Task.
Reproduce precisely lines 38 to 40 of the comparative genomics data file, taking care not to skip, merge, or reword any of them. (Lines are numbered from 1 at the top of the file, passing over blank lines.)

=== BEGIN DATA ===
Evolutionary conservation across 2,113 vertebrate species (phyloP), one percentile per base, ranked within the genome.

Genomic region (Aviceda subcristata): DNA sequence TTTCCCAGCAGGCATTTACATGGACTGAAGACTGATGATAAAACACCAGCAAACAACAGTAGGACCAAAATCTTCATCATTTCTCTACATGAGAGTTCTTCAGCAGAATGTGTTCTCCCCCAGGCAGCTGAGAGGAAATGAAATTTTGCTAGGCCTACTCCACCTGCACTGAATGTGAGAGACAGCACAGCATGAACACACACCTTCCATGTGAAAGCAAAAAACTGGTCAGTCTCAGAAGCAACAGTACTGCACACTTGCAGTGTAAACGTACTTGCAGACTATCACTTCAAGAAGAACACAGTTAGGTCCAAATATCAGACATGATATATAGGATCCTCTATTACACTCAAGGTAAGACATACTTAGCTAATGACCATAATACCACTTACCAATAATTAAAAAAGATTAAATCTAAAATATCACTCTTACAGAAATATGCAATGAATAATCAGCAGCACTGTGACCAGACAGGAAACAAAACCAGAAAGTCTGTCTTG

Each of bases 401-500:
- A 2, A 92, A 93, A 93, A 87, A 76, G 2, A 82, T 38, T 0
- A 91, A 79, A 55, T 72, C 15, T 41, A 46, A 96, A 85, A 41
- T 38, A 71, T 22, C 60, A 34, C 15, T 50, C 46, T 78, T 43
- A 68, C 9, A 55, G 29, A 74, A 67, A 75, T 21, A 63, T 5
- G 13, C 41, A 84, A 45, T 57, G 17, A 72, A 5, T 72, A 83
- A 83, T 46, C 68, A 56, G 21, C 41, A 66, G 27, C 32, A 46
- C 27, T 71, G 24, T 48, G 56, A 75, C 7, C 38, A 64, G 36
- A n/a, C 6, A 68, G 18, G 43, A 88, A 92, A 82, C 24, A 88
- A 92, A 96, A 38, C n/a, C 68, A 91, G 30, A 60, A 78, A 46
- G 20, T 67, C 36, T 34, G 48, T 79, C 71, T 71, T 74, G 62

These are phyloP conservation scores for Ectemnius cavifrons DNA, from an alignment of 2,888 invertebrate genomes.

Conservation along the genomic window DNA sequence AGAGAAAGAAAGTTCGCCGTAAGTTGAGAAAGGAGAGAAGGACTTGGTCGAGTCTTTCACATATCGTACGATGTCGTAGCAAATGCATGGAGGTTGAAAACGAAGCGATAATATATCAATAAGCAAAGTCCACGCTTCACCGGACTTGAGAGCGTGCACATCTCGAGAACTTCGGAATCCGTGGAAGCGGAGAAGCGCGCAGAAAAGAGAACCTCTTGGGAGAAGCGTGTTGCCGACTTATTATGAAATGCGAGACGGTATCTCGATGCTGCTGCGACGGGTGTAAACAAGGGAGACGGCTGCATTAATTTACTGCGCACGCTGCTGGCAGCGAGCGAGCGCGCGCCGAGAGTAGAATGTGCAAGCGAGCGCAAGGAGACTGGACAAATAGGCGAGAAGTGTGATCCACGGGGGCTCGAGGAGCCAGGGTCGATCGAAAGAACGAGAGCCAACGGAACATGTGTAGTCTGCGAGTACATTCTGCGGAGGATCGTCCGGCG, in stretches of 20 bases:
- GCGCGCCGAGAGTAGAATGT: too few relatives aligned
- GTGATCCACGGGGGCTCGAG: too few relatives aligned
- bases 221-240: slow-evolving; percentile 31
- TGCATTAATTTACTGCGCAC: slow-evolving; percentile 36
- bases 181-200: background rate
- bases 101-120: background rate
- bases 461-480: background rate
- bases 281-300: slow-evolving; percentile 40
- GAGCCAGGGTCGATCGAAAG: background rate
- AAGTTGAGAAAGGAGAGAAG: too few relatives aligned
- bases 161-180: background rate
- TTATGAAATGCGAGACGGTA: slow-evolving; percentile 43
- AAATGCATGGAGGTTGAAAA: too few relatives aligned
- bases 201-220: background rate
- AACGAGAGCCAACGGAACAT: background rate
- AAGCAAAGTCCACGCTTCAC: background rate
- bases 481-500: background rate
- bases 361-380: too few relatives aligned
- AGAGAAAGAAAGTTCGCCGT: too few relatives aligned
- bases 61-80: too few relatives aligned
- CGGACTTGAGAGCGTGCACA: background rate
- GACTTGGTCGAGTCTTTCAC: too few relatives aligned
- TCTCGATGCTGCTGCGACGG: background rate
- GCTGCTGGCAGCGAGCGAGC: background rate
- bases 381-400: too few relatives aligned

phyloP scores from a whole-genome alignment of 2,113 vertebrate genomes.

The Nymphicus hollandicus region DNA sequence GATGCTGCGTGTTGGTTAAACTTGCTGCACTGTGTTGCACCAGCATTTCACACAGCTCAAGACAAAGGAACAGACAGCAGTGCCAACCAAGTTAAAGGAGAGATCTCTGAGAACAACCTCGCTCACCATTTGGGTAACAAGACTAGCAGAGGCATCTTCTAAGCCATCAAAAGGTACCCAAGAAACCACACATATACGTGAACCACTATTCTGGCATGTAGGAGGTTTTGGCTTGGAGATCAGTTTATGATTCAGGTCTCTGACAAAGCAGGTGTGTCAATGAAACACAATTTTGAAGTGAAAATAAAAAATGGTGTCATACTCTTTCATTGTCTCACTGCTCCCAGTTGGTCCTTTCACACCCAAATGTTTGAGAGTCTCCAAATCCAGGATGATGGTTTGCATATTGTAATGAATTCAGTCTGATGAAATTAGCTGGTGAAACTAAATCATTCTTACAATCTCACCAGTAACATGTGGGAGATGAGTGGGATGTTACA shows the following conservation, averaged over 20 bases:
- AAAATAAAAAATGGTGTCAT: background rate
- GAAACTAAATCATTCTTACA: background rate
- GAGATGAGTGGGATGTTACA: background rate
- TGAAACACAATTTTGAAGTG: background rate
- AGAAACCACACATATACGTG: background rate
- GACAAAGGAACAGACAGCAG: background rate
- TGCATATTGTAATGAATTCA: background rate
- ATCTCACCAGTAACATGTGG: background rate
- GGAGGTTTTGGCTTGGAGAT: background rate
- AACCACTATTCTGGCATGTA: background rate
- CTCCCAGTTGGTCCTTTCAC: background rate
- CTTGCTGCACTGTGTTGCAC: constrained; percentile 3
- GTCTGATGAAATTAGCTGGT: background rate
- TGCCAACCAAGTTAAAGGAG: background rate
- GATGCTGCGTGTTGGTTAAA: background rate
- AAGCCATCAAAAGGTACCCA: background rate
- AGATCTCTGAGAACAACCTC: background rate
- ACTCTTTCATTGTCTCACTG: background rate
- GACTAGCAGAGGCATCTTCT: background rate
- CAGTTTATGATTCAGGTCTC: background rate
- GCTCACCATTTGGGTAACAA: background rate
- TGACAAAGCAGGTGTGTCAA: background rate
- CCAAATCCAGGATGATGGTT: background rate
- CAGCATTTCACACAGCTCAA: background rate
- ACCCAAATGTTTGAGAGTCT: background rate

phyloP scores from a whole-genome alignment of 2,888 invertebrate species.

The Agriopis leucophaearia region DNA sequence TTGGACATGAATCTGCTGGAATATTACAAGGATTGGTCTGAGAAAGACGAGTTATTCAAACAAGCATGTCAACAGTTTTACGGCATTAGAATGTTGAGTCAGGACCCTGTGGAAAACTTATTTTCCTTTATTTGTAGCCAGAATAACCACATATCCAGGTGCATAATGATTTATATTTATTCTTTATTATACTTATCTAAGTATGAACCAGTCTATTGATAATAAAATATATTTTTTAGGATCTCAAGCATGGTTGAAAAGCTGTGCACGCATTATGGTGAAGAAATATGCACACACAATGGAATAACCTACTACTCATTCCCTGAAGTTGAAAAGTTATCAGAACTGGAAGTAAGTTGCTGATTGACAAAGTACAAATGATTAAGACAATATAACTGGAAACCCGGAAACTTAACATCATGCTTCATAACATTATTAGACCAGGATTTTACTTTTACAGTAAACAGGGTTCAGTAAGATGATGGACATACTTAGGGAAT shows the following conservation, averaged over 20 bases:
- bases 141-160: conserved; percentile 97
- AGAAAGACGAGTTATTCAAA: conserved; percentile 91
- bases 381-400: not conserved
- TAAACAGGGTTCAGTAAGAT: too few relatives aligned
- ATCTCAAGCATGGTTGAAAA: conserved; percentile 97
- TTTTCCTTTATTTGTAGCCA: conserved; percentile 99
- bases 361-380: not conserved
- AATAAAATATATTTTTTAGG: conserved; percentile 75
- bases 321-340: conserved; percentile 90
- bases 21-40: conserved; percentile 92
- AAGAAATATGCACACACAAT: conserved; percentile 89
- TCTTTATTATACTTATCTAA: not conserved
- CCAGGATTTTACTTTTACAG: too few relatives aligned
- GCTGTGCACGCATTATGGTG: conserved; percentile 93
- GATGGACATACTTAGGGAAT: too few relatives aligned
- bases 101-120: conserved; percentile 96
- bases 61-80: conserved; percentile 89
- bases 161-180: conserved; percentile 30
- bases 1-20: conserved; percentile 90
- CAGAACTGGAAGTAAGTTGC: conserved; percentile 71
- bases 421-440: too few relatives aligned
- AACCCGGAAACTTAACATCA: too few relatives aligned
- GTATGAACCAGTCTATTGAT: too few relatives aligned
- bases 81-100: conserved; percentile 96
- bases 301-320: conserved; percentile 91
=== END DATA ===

- TCTCGATGCTGCTGCGACGG: background rate
- GCTGCTGGCAGCGAGCGAGC: background rate
- bases 381-400: too few relatives aligned